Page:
Pacesetters: Kenya's unsung heroes of athletics
By Jonathan Komen | February 3rd 2022 | 4 min read
The track and field season starts with the first leg of the World Athletics Diamond League meeting in Doha, Qatar, on May 6.
It comes just two months before the World Athletics Championships in Eugene, Oregon, and the Commonwealth Games in Birmingham, UK, on July 28 to August 8.
And over the years, there have been silent heroes and heroines in track and road running –the pacemakers or otherwise known as rabbits. Here, The Nairobian shares a ledger of Kenya’s world record pacesetters.
Martin Keino, the son of 1968 Olympic 1500m champion Kipchoge Keino, could not match his father’s athletic performance. But, as a career pace setter, he paced for seven world records.
He was the pace setter for Daniel Komen when he set two all-time marks and Ethiopia's Haile Gebresellasie and Kenenisa Bekele, who broke world records in 5000m and 10000m.
He led Komen to set world records in two miles twice, posting 8:0354 and slapping the current record of 7:58.61 in Hechtel, Belgium, on July, 19, 1997.
Komen stands out as the only man alive to have run the two miles race under eight minutes.
Komen said: “Laban Rotich set the pace for my indoor world record, John Kosgei and David Kisang led me to the outdoor world record while Martin Keino set the two miles world record.”
He set the pace for Kenyan-born-Dane Wilson Kipketer in 800m and Noah Ng’eny in 1000m.
Kiptoo, the 1996 Atlanta Olympics 400m finalist, said world records are unattainable — save for 400m, 200m and 100m — in all races from 800m to marathon. That implies all the runners in the sprints can play the role of pace setting. He is a member of the County Assembly in Uasin Gishu.
“Apart from 100, 200m and 400m, no one has posted world record times without pacemakers. And this explains that there is no world record without a pace setter. I doubt if there is any,” Kiptoo said.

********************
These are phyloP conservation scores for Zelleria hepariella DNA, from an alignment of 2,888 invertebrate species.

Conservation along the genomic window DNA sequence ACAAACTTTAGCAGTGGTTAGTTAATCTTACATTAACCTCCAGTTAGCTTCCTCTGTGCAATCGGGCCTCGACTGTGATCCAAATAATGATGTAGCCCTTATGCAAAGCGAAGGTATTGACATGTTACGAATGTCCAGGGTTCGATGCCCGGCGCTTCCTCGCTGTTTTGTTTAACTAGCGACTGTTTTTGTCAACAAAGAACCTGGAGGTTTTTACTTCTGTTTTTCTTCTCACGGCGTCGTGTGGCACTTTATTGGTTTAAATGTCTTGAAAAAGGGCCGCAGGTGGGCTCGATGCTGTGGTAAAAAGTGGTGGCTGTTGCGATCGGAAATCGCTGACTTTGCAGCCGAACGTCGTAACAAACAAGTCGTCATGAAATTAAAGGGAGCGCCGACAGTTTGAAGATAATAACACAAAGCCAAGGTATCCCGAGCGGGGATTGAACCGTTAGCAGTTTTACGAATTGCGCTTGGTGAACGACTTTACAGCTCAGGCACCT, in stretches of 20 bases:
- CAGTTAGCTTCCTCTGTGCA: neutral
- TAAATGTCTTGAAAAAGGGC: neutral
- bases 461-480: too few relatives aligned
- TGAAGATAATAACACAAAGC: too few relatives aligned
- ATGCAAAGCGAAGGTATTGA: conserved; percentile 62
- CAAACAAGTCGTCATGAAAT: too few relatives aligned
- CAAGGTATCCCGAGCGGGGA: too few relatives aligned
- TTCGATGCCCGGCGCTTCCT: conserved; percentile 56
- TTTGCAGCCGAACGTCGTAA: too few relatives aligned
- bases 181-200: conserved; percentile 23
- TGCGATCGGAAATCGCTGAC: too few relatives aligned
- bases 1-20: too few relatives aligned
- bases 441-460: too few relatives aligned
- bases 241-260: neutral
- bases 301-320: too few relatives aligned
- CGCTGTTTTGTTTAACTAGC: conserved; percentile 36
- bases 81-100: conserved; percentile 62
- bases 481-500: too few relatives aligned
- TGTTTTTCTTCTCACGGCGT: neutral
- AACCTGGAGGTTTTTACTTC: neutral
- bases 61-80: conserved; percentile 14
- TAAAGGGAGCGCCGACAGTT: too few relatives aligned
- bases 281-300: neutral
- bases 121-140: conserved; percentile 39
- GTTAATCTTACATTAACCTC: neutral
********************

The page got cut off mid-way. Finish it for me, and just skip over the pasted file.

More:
Kiptoo, the alumnus of St Patrick’s High School-Iten, said some runners managed a world way back during the olden days of Kipchoge Keino, who ran a 3:34 in 1,500m and that was quite easier as the record now stands at 3:26.oo.
And pace-setting has turned out to be a money-minting venture and, at best, a career to some athletes, among them Kiptoo. “I made a successful career in pace setting…I even earned more on it alone. In most races, I could earn more than the runner-up finisher as I was a good 800m runner,” said Kiptoo, who ran a 1:43.39 in 800m.
The graduate from Texas University, says: “Miscalculations can cost an athlete the world record. Timing must be perfect and should go as planned and best pacemakers work within the set strategy. You ought to be a very good athlete to pace for a world record. For example, in the 800m you have run at least 1:43 best time.”
Kiptoo has a long history in his 14 years of international athletics. He paced for three years, engaged in competitive running for seven years and later went back to pace for another three years before he retired.
“You need to be focused so that after pacing, you utilize the experience and have others pace for your big time running. That only comes when you have the best judging skills and I believe I had it. Look at my races, I completed the 200m stretch in 25 seconds and 49 seconds in the 400m mark and it will also help plan your career well,” said Kiptoo.
He says some undermine pace makers as low class runners, “but they are not. They must be very good.”
Tangui, who was the pace-maker David Rudisha’s 1:41.01 then a world record, says a pace setter should be a mathematician.
“You should calculate the splits well if you are to control the race well. First do some walkouts early, square the track with the athlete you are pacing for and set attainable targets. You need mental strength,” said Tangui, who started to pace at the Grand Prix meetings in 2007.
Tangui, who hails from Moiben in Eldoret East, says he ran the whole programme with Rudisha to gauge their seasons’ form.
Peter Kirui, another career marathon pacesetter, adores his world-famous role. “It is not tedious. It is just a matter of planning,” said Kirui, who paced top all-time marathons this season.
He started it with Rotterdam in 2010 leading Patrick Makau and Geoffrey Mutai to a 2:04 mark and later pushed the late Samuel Wanjiru to a sizzling 2:06 mark in the Chicago Marathon.
In 2011, he led Wilson Chebet to a 2:05.57 victory in Rotterdam and then paced Makau to the then 2:03.38 world record before taking Wilson Kipsang 2:03.42 in Frankfurt last month.
Caroline Chepkoech Kipkirui
In 2017, Mary Keitany took 41 seconds off the women’s-only world record at the Virgin Money London Marathon, running 2:17:01 at the IAAF Gold Label Road Race.
Keitany targeted Paula Radcliffe’s mark of 2:15:25 and ran minutes inside Radcliffe’s schedule in the first half. Paced by her training partner Caroline Chepkoech Kipkirui, Keitany cut loose from arguably the most accomplished field in race history with an astonishingly fast race.
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